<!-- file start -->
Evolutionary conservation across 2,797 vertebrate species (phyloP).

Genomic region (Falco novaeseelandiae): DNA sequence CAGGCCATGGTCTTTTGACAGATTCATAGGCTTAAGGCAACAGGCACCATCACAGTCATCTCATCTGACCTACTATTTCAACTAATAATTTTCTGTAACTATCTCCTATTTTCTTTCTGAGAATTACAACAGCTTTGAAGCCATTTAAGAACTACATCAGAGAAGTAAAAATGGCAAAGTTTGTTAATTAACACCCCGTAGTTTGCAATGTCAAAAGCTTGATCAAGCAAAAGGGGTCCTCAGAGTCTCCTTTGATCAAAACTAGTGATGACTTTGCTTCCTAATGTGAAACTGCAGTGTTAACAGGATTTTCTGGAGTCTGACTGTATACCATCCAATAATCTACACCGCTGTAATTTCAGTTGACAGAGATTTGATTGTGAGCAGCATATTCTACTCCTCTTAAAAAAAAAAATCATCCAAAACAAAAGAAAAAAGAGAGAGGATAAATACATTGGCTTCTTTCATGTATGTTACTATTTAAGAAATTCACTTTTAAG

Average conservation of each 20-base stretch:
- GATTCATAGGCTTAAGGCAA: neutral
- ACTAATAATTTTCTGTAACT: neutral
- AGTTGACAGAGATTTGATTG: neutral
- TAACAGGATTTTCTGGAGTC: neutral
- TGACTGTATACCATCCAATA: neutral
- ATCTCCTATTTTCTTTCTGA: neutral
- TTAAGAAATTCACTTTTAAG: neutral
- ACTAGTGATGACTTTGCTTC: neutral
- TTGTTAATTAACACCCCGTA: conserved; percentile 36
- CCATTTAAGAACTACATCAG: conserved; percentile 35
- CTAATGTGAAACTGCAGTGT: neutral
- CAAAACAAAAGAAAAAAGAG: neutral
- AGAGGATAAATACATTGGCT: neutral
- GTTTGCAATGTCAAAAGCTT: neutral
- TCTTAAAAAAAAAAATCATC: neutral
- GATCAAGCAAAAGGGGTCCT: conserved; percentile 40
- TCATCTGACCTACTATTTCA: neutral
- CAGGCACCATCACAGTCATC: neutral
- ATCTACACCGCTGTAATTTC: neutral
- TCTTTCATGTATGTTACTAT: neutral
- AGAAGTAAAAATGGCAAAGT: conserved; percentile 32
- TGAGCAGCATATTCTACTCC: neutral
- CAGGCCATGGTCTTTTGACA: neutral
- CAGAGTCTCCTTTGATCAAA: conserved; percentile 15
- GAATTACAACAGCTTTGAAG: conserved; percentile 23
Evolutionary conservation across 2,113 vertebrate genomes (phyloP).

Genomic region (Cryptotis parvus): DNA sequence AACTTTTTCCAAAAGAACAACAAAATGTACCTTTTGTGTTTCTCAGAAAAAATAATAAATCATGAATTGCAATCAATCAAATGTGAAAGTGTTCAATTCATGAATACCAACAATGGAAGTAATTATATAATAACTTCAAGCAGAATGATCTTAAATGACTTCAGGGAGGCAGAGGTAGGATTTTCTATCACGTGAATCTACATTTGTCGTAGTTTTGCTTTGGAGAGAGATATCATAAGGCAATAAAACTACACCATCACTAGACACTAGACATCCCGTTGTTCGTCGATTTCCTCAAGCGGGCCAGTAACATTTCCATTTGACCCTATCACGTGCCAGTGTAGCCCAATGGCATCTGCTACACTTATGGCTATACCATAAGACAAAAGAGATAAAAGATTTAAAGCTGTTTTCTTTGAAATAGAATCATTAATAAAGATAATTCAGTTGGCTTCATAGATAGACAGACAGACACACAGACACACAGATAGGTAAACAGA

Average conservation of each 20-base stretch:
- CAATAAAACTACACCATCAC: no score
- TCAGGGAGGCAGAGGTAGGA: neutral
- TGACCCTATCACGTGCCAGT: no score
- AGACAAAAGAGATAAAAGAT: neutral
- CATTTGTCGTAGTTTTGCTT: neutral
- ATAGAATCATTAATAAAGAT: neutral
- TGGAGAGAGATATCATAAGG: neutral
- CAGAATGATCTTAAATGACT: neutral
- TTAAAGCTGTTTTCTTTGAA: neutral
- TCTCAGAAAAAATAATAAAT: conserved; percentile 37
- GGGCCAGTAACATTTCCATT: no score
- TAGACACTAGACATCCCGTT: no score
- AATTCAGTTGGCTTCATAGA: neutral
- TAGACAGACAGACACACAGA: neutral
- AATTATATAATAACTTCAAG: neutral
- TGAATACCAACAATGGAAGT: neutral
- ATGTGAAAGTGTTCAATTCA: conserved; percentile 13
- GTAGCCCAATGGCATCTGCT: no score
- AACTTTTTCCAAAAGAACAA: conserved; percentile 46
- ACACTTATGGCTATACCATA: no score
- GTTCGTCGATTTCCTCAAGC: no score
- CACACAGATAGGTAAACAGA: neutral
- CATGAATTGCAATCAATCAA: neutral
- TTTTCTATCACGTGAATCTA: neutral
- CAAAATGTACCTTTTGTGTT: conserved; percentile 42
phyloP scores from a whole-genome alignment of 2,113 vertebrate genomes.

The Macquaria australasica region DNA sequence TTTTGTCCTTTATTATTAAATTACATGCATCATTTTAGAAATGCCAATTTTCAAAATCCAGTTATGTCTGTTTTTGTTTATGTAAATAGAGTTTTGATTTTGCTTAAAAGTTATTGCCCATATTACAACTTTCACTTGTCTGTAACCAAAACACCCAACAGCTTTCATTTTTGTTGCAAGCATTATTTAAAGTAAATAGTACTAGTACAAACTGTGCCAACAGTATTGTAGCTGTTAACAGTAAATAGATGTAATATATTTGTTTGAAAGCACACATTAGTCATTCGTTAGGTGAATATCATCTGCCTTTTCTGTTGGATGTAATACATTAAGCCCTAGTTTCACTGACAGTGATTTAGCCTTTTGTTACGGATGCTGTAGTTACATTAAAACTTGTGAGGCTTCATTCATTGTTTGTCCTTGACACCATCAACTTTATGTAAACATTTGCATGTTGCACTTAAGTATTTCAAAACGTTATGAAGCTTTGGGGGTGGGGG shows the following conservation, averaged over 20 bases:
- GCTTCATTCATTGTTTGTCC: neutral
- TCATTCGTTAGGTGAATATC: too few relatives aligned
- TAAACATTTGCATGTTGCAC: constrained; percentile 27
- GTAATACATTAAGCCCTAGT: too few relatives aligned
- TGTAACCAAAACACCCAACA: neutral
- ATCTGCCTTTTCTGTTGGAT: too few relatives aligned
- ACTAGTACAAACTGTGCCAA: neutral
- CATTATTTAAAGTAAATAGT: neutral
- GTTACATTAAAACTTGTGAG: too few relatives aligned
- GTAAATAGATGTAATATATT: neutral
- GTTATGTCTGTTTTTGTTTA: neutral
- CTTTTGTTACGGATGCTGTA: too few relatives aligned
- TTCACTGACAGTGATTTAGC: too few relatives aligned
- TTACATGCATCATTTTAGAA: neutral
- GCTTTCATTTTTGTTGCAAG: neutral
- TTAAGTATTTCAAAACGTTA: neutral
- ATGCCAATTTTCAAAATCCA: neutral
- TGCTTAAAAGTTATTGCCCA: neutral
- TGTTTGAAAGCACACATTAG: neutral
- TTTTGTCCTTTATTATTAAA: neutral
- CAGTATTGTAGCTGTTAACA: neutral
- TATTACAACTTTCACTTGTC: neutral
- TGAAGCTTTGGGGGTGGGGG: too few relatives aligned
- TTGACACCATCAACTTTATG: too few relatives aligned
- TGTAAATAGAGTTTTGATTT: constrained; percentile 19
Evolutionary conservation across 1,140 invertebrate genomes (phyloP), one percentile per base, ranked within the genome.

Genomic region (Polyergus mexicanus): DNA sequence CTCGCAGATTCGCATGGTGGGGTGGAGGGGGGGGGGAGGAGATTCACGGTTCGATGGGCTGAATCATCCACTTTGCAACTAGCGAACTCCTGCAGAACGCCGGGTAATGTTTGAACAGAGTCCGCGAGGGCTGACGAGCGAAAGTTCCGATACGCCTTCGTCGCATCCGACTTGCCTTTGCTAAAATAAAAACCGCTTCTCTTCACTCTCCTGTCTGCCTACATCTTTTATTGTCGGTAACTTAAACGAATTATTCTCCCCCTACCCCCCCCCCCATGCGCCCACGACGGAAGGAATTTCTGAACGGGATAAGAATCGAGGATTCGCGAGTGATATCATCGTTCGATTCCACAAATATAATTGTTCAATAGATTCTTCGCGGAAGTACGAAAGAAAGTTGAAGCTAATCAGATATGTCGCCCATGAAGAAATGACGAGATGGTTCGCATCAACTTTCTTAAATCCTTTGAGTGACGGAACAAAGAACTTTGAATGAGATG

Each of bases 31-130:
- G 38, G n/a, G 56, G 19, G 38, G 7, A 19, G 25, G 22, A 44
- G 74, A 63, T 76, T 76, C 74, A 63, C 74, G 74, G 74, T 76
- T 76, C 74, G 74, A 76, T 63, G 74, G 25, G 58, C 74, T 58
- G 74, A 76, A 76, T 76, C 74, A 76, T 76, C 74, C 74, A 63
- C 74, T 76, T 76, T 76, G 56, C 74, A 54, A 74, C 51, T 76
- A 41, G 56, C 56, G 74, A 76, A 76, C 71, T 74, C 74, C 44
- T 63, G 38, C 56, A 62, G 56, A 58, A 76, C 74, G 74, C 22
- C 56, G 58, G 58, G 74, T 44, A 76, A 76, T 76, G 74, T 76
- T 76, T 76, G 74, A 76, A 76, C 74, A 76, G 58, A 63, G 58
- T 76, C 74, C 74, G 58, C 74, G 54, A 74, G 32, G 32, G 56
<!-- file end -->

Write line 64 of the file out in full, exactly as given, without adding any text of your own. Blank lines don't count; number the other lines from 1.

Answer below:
- ATCTGCCTTTTCTGTTGGAT: too few relatives aligned